Biology and Fertility of Soils

, Volume 22, Issue 3, pp 261–264 | Cite as

Changes in soil fungal:bacterial biomass ratios following reductions in the intensity of management of an upland grassland

  • Richard D. Bardgett
  • Philip J. Hobbs
  • Åsa Frostegård
Original Paper


In this study we examined the effect on soil fungal:bacterial biomass ratios of withholding fertiliser, lime, and sheep-grazing from reseeded upland grassland. The cessation of fertiliser applications on limed and grazed grassland resulted in a reduction in soil pH from 5.4 to 5.1. The cessation of fertiliser applications and liming on grazed grassland resulted in a fall in pH from 5.4 to 4.7, whereas withholding fertiliser and lime and the removal of grazing resulted in a further reduction to pH 4.5. Substrate-induced respiration was reduced in the unfertilised grazed (21%; P<0.01) and unfertilised ungrazed (36%; P<0.001) treatments. Bacterial substrate-induced respiration and bacterial fatty acids were unaffected by the treatments. The relative abundance of the fungal fatty acid 18:2ω6 increased by 39 and 72% (P<0.05) in the limed grazed and unfertilised grazed treatments, respectively. Fungal substrate-induced respiration increased in the limed grazed (18%) and unfertilised grazed (65%; P<0.05) treatments. The ratio of 18:2ω6: bacterial fatty acids was correlated with the ratio of fungal:bacterial substrate-induced respiration (r=0.69; P<0.001).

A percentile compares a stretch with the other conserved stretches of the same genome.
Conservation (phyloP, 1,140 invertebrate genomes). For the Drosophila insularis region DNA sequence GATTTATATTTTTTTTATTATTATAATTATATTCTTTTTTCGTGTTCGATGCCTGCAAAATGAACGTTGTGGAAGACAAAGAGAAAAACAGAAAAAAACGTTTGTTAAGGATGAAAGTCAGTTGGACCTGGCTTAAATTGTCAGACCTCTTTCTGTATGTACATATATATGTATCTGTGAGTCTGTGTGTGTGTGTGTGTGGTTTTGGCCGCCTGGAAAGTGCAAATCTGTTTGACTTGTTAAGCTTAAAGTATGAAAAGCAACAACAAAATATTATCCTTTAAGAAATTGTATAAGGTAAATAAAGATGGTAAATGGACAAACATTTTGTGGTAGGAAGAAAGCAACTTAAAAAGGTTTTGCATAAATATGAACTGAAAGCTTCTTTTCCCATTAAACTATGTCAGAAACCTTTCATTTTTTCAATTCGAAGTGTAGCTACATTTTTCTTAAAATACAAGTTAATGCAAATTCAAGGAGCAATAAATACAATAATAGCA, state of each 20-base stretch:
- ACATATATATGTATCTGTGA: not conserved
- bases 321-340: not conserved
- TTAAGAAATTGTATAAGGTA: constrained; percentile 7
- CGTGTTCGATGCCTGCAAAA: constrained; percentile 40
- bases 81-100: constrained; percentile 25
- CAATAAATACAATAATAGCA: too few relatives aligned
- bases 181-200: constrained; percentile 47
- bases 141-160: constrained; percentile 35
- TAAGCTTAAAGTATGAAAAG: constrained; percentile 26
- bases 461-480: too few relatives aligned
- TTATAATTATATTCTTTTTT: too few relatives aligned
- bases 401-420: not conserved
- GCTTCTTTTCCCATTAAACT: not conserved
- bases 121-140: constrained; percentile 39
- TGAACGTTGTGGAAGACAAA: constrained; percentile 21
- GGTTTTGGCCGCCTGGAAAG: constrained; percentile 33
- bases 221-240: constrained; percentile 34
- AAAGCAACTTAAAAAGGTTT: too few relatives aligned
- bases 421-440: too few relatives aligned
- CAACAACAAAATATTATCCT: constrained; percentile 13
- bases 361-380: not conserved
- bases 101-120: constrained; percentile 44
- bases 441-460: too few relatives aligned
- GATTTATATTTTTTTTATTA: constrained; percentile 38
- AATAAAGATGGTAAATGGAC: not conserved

Key words

Phospholipid fatty acids Substrate-induced respiration Fungi Bacteria Sheep-grazing Fertiliser Lime Microbial biomass Soil 


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Copyright information

© Springer-Verlag 1996

Authors and Affiliations

  • Richard D. Bardgett
    • 1
  • Philip J. Hobbs
    • 2
  • Åsa Frostegård
    • 3
  1. 1.University of ManchesterManchesterUK
  2. 2.North Wyke Research, StationInstitute of Grassland and Environmental ResearchOkehamptonUK
  3. 3.Department of Microbial Ecology, Ecology BuildingUniversity of LundLundSweden

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